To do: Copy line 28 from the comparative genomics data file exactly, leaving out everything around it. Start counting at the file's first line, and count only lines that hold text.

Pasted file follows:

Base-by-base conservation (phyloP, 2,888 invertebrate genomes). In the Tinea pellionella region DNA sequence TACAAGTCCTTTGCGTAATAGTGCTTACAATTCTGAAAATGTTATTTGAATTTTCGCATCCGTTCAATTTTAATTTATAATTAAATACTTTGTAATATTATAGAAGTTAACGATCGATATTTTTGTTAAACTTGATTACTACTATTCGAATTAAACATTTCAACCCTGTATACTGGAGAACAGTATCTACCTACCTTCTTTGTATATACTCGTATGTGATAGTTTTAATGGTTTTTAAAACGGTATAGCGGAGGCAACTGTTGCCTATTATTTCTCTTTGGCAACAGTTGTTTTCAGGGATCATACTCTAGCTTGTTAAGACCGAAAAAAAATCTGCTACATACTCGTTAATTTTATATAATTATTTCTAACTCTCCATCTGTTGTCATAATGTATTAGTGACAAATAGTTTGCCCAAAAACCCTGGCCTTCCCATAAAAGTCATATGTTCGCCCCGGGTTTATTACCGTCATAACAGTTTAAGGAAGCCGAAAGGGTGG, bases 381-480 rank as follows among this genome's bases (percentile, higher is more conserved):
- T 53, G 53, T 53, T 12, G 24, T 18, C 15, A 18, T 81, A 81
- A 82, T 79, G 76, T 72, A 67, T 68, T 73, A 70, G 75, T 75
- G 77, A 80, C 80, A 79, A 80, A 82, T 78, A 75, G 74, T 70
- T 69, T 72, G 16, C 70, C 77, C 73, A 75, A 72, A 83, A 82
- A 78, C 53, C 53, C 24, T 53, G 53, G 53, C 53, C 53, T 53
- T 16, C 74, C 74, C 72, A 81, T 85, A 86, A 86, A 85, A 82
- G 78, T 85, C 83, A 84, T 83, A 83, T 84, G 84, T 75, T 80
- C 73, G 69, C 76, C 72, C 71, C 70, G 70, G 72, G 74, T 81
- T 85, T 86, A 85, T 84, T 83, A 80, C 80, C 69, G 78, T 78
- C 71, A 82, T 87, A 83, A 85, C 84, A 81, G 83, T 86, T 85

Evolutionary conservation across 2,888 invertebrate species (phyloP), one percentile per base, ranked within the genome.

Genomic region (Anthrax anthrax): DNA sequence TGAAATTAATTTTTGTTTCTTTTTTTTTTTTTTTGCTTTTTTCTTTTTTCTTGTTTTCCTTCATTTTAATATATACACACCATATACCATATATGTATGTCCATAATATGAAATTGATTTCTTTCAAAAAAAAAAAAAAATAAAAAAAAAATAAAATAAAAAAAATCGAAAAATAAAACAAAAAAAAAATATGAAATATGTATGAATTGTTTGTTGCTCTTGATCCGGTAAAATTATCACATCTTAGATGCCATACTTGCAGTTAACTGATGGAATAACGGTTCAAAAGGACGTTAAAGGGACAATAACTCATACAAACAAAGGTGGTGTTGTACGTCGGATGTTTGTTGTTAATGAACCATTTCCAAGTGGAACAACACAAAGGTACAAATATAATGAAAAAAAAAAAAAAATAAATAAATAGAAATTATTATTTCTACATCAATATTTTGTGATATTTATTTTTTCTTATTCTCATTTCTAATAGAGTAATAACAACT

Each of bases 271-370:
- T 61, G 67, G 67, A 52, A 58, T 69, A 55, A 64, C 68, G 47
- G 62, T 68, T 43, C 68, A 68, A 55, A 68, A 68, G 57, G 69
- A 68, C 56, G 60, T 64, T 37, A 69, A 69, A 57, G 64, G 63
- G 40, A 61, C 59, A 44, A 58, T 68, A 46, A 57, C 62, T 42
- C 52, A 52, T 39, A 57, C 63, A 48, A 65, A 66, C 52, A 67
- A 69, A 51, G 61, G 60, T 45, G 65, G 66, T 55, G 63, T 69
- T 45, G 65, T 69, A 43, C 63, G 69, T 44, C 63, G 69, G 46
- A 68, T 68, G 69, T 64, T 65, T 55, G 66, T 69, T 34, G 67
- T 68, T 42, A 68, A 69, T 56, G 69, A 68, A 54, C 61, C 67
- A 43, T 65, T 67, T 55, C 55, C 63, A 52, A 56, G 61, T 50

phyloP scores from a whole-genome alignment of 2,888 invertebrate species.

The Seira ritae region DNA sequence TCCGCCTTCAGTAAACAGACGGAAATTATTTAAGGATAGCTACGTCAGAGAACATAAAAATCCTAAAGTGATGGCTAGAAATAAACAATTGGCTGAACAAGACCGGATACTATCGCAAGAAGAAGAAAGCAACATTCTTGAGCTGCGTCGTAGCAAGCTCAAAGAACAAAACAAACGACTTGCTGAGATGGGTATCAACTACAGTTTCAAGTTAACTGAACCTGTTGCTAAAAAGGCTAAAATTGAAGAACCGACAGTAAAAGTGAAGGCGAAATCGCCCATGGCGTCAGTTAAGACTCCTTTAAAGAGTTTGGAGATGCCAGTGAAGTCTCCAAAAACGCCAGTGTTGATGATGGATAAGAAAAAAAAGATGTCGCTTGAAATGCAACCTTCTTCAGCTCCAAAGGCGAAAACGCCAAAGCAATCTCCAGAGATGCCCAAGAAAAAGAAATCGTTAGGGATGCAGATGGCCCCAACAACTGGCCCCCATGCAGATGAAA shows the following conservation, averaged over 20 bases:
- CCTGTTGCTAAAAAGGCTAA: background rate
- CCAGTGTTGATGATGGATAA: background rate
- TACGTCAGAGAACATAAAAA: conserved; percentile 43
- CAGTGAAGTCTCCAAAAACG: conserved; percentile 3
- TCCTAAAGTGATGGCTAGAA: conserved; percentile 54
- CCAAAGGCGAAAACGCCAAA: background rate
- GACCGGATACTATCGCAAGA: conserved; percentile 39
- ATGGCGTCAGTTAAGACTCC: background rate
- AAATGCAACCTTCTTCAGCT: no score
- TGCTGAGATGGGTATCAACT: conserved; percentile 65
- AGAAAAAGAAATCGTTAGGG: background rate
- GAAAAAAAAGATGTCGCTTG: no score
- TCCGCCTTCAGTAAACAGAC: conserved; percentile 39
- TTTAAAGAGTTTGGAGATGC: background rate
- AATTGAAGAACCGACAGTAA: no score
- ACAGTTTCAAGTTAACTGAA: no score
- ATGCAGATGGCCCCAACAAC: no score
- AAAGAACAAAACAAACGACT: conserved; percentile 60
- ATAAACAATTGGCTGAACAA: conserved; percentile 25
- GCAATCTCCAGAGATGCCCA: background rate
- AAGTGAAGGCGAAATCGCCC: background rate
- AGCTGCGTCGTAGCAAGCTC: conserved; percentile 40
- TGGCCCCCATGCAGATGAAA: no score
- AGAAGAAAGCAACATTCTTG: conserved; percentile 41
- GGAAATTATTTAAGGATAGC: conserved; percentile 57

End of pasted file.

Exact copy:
- CCAGTGTTGATGATGGATAA: background rate